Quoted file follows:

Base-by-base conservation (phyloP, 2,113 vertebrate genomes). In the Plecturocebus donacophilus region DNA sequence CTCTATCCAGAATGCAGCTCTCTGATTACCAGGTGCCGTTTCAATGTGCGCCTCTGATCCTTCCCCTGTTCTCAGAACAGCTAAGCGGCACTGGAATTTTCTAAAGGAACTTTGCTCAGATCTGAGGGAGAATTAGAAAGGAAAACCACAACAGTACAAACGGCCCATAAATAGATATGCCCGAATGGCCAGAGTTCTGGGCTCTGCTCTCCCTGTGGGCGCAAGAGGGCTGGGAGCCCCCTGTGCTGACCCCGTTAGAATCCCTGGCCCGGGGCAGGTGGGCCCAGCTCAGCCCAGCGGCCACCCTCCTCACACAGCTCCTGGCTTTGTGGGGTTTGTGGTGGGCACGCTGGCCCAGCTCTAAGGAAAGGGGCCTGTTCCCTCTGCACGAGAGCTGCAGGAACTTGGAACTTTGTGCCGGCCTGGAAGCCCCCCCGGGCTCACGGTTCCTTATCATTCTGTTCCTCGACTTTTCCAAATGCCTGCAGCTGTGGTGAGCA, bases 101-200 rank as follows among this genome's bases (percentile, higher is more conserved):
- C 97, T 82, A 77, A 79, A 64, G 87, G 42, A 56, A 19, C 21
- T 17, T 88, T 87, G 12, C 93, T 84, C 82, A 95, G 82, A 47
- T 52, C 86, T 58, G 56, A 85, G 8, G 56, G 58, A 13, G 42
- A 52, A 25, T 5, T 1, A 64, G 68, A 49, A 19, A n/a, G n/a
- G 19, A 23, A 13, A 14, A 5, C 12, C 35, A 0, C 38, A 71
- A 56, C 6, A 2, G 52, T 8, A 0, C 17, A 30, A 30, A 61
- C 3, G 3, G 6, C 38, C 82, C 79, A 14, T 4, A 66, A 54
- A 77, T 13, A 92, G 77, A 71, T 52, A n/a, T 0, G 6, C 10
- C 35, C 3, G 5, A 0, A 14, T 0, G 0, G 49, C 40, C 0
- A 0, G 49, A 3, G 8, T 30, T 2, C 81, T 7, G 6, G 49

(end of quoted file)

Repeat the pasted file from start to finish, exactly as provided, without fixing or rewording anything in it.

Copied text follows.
Base-by-base conservation (phyloP, 2,113 vertebrate genomes). In the Plecturocebus donacophilus region DNA sequence CTCTATCCAGAATGCAGCTCTCTGATTACCAGGTGCCGTTTCAATGTGCGCCTCTGATCCTTCCCCTGTTCTCAGAACAGCTAAGCGGCACTGGAATTTTCTAAAGGAACTTTGCTCAGATCTGAGGGAGAATTAGAAAGGAAAACCACAACAGTACAAACGGCCCATAAATAGATATGCCCGAATGGCCAGAGTTCTGGGCTCTGCTCTCCCTGTGGGCGCAAGAGGGCTGGGAGCCCCCTGTGCTGACCCCGTTAGAATCCCTGGCCCGGGGCAGGTGGGCCCAGCTCAGCCCAGCGGCCACCCTCCTCACACAGCTCCTGGCTTTGTGGGGTTTGTGGTGGGCACGCTGGCCCAGCTCTAAGGAAAGGGGCCTGTTCCCTCTGCACGAGAGCTGCAGGAACTTGGAACTTTGTGCCGGCCTGGAAGCCCCCCCGGGCTCACGGTTCCTTATCATTCTGTTCCTCGACTTTTCCAAATGCCTGCAGCTGTGGTGAGCA, bases 101-200 rank as follows among this genome's bases (percentile, higher is more conserved):
- C 97, T 82, A 77, A 79, A 64, G 87, G 42, A 56, A 19, C 21
- T 17, T 88, T 87, G 12, C 93, T 84, C 82, A 95, G 82, A 47
- T 52, C 86, T 58, G 56, A 85, G 8, G 56, G 58, A 13, G 42
- A 52, A 25, T 5, T 1, A 64, G 68, A 49, A 19, A n/a, G n/a
- G 19, A 23, A 13, A 14, A 5, C 12, C 35, A 0, C 38, A 71
- A 56, C 6, A 2, G 52, T 8, A 0, C 17, A 30, A 30, A 61
- C 3, G 3, G 6, C 38, C 82, C 79, A 14, T 4, A 66, A 54
- A 77, T 13, A 92, G 77, A 71, T 52, A n/a, T 0, G 6, C 10
- C 35, C 3, G 5, A 0, A 14, T 0, G 0, G 49, C 40, C 0
- A 0, G 49, A 3, G 8, T 30, T 2, C 81, T 7, G 6, G 49